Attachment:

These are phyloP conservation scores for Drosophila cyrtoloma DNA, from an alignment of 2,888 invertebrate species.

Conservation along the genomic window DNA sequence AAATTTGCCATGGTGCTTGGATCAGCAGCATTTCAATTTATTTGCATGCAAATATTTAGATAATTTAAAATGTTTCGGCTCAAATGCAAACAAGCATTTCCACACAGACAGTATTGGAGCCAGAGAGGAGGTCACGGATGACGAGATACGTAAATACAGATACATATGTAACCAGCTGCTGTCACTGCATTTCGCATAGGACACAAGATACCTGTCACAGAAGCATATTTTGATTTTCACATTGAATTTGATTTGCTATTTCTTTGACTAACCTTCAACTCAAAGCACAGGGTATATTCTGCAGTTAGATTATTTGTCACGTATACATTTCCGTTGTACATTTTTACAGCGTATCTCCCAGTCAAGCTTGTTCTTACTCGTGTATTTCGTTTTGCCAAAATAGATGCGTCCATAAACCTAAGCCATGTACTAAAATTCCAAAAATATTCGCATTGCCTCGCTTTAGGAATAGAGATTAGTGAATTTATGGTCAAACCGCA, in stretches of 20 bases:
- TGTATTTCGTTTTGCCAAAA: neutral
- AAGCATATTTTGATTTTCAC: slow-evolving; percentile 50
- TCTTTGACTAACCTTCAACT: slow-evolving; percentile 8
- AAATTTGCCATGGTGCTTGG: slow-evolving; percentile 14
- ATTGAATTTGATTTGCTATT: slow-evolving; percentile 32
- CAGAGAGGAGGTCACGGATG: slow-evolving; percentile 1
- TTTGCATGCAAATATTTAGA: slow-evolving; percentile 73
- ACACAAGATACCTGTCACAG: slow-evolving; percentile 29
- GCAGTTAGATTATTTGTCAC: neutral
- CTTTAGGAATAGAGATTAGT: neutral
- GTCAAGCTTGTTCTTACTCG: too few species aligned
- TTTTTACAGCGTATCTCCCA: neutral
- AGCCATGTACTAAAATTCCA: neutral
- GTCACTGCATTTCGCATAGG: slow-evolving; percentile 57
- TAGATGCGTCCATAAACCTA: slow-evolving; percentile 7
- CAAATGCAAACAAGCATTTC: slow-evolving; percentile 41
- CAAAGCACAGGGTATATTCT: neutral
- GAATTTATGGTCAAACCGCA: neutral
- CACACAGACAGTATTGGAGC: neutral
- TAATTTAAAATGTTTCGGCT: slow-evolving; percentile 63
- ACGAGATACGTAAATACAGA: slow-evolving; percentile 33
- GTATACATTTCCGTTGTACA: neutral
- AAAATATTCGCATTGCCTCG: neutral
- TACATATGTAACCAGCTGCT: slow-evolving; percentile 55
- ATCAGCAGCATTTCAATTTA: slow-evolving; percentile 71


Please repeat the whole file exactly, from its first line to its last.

These are phyloP conservation scores for Drosophila cyrtoloma DNA, from an alignment of 2,888 invertebrate species.

Conservation along the genomic window DNA sequence AAATTTGCCATGGTGCTTGGATCAGCAGCATTTCAATTTATTTGCATGCAAATATTTAGATAATTTAAAATGTTTCGGCTCAAATGCAAACAAGCATTTCCACACAGACAGTATTGGAGCCAGAGAGGAGGTCACGGATGACGAGATACGTAAATACAGATACATATGTAACCAGCTGCTGTCACTGCATTTCGCATAGGACACAAGATACCTGTCACAGAAGCATATTTTGATTTTCACATTGAATTTGATTTGCTATTTCTTTGACTAACCTTCAACTCAAAGCACAGGGTATATTCTGCAGTTAGATTATTTGTCACGTATACATTTCCGTTGTACATTTTTACAGCGTATCTCCCAGTCAAGCTTGTTCTTACTCGTGTATTTCGTTTTGCCAAAATAGATGCGTCCATAAACCTAAGCCATGTACTAAAATTCCAAAAATATTCGCATTGCCTCGCTTTAGGAATAGAGATTAGTGAATTTATGGTCAAACCGCA, in stretches of 20 bases:
- TGTATTTCGTTTTGCCAAAA: neutral
- AAGCATATTTTGATTTTCAC: slow-evolving; percentile 50
- TCTTTGACTAACCTTCAACT: slow-evolving; percentile 8
- AAATTTGCCATGGTGCTTGG: slow-evolving; percentile 14
- ATTGAATTTGATTTGCTATT: slow-evolving; percentile 32
- CAGAGAGGAGGTCACGGATG: slow-evolving; percentile 1
- TTTGCATGCAAATATTTAGA: slow-evolving; percentile 73
- ACACAAGATACCTGTCACAG: slow-evolving; percentile 29
- GCAGTTAGATTATTTGTCAC: neutral
- CTTTAGGAATAGAGATTAGT: neutral
- GTCAAGCTTGTTCTTACTCG: too few species aligned
- TTTTTACAGCGTATCTCCCA: neutral
- AGCCATGTACTAAAATTCCA: neutral
- GTCACTGCATTTCGCATAGG: slow-evolving; percentile 57
- TAGATGCGTCCATAAACCTA: slow-evolving; percentile 7
- CAAATGCAAACAAGCATTTC: slow-evolving; percentile 41
- CAAAGCACAGGGTATATTCT: neutral
- GAATTTATGGTCAAACCGCA: neutral
- CACACAGACAGTATTGGAGC: neutral
- TAATTTAAAATGTTTCGGCT: slow-evolving; percentile 63
- ACGAGATACGTAAATACAGA: slow-evolving; percentile 33
- GTATACATTTCCGTTGTACA: neutral
- AAAATATTCGCATTGCCTCG: neutral
- TACATATGTAACCAGCTGCT: slow-evolving; percentile 55
- ATCAGCAGCATTTCAATTTA: slow-evolving; percentile 71